Tonari no Seki-kun – 19
The little show that could just keeps delivering. This is very much the same sort of impact the manga has – it’s just these brilliant little observations one right after the other, wearing down your resistance until you’re just as wrapped up in it as Yokoi is. Tonari no Seki-kun is genius in its own way – not in the flashy sense of a Hunter X Hunter or Shin Sekai Yori, but genius in its own right.
It’s not as though anyone should doubt at this point that what Seki-kun and Yokoi have is akin to a romantic relationship, but there are episodes that display that more openly than others – and this is one of the most open. Yokoi’s intense interest in Seki-kun’s choice of glasses betrays much more than curiosity (and I don’t jut mean her taste in boys’ looks, though it does that as well). There’s a real sense of investment here – pride of ownership, if you will.
Of course, it should be duly noted that once Seki became aware than Yokoi-chan had a strong preference (I’m not so sure I agree with it, but that’s neither here nor there) he acquiesced. The fact that he then proceeded to torture Yokoi by never wearing the glasses again is admittedly relevant, but my suspicion is that the selection of glasses was, for the life-living Seki-kun, an activity to be pursued for its own sake. He’d never chosen frames before, so he wanted to choose them. In Seki’s world it makes perfect sense – and the scary thing is, I sort of get it myself…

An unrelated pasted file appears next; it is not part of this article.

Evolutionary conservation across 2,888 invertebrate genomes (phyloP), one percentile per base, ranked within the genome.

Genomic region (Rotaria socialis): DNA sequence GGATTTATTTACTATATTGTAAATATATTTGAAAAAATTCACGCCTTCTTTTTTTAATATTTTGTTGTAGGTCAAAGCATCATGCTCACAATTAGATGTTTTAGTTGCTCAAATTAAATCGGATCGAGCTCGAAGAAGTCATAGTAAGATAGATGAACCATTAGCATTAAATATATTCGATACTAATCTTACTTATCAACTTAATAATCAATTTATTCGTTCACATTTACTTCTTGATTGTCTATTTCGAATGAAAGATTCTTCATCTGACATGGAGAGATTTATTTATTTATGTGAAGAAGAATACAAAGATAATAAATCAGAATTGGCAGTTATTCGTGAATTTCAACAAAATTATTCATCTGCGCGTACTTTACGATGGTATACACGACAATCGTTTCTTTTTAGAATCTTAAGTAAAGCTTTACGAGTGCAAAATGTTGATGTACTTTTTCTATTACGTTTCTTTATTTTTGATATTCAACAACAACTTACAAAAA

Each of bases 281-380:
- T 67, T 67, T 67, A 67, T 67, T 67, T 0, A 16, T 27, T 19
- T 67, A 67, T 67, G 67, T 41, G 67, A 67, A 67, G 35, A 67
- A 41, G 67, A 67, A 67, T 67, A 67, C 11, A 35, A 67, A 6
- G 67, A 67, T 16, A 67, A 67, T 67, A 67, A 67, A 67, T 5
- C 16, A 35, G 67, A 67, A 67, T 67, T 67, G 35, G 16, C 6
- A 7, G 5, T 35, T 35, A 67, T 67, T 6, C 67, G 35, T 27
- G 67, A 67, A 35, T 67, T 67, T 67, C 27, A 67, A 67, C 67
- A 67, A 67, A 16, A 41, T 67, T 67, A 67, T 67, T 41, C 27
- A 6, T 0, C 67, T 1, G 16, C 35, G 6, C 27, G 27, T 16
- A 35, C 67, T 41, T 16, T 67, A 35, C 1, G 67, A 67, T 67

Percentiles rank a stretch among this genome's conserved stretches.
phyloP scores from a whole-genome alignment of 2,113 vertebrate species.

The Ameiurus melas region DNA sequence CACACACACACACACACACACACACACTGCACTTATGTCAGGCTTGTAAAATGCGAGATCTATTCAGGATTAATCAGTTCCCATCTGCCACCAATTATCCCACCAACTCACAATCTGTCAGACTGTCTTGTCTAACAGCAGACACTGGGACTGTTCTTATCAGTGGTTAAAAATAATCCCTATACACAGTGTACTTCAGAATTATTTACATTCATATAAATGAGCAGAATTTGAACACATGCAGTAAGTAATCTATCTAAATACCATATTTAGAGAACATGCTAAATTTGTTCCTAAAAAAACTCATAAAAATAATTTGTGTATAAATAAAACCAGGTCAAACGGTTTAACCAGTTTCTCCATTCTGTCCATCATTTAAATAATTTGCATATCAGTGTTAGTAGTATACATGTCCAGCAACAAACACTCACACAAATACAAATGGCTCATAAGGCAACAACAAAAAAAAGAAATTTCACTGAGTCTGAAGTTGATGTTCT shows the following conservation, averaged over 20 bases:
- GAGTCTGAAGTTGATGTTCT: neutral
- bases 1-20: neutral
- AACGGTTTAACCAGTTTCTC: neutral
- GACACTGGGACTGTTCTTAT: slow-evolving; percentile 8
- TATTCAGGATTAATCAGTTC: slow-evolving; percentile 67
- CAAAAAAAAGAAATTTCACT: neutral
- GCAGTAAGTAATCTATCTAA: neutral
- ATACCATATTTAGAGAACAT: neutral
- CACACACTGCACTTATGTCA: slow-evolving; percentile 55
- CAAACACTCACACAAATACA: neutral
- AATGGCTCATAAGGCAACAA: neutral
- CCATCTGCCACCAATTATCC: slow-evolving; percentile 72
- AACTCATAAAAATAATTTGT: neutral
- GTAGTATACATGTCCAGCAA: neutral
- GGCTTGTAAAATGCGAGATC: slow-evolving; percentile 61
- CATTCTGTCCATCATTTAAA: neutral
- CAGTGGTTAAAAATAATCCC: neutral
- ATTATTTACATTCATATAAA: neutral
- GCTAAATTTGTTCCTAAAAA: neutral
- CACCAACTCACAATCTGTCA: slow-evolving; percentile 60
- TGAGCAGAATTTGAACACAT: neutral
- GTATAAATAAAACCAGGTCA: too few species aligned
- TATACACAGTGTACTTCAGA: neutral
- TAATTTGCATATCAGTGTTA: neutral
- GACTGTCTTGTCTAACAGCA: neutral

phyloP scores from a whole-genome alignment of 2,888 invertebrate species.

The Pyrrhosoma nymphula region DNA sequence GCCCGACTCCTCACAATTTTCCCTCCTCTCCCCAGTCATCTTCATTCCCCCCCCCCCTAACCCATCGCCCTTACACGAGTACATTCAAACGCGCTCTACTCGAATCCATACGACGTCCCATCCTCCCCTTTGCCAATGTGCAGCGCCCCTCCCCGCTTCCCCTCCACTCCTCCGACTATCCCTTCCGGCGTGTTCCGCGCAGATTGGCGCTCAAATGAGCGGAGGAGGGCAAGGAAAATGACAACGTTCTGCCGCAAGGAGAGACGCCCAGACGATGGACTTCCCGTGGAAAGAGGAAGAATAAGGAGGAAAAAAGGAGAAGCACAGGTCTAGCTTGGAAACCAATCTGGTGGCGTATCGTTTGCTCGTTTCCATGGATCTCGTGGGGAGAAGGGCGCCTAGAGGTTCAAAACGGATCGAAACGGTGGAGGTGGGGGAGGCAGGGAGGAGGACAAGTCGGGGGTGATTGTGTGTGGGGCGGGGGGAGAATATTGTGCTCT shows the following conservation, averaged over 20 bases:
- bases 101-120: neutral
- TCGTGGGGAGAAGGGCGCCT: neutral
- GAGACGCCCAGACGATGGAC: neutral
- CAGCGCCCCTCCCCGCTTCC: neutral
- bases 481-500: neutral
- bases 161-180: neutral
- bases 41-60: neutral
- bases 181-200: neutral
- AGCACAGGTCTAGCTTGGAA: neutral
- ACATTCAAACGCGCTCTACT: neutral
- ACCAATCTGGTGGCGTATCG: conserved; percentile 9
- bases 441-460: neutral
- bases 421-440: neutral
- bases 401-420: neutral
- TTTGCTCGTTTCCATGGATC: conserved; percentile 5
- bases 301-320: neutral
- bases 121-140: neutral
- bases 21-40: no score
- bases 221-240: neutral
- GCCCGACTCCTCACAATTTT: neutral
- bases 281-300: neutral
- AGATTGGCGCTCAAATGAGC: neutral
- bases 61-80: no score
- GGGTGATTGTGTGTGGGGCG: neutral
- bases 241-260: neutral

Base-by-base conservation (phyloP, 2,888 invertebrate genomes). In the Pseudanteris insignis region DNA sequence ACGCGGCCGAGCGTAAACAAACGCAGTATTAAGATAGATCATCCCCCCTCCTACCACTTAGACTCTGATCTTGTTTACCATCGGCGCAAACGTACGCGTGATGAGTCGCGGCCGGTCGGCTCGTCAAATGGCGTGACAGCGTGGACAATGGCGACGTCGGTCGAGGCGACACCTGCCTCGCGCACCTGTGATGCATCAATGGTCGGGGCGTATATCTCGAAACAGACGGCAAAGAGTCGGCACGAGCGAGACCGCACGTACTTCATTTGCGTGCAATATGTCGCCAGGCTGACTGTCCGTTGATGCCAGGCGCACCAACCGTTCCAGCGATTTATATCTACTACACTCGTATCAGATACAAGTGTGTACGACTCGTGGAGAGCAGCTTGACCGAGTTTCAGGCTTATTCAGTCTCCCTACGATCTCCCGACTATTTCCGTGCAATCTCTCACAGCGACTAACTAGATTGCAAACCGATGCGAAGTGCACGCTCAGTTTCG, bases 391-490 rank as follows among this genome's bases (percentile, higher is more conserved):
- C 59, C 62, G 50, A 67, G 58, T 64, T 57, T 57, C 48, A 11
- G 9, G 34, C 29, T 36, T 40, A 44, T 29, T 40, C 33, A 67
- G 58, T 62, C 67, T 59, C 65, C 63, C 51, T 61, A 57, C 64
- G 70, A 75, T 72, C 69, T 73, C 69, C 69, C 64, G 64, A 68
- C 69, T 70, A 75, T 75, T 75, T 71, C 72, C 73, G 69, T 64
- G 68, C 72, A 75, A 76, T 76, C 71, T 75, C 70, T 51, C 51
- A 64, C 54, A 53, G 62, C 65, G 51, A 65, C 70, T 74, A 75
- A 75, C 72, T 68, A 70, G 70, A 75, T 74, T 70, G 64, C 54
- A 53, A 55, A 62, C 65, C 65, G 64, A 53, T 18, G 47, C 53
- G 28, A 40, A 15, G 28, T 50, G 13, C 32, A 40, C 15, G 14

Kanojo ga Flag o Oraretara – 06
That episode was something of a tale of two halves for me. That dynamic certainly isn’t unusual given that Gawoware balances the serious and the silly far more overtly than most anime do, but that wasn’t so much the relevant point here as both halves of the episode contained both halves of the equation. It was more a matter of simple execution.
Souta is certainly acquiring an impressively-sized harem, and two (possibly three) more were added to it this week. This first is Daimyouzamurai Mei (Tange Sakura) who’s been sent from the other world (we get mention of the “Seven Virtues” and of “cancers on the skin of the world”) to spy on Souta, seemingly. Though not covertly, as she seems to make no attempt to disguise the fact that she has the same ability that he does to see flags. The serious scenes in this show have a curiously somber tone to them, and the ones at the start of the episode are no exception.
From there we get a textbook class trip half-episode, with half the class (including Souta) going to the beach, and the other to the mountains. There’s some serious stuff here too (like Souta’s fear of the sea) but it’s also packed with the comedy this series is so adept at delivering. Most of that comes from Megumu, who’s taking the trap thing to ridiculous extremes, and Baba-sama (who always delivers) who shoehorns her enormous cleavage into a tiny school swimsuit. She’s completely absurd and I love every minute she’s on-screen.
The other new harem member is Daishikyougawa Kuromiko (Kuno Misaki). She and her “story flag” are introduced in the first half but she emerges into prominence in the second. She certainly is the classic loli-imouto cliche, though I have no problem with that here as everyone in the cast is an obvious spoof on a trope – that’s the whole point. But Kuromiko is really the first case where it feels to me as if the writing in Gawoware loses its nerve a little, and her storyline is presented in such a fashion as to feel very conventional and safe as compared to everyone else’s. It drags the second half of the episode solidly into mediocrity for me. She’s going to be a regular, but the cast is large enough that I hope she’s not enough to do that very often for the rest of the way.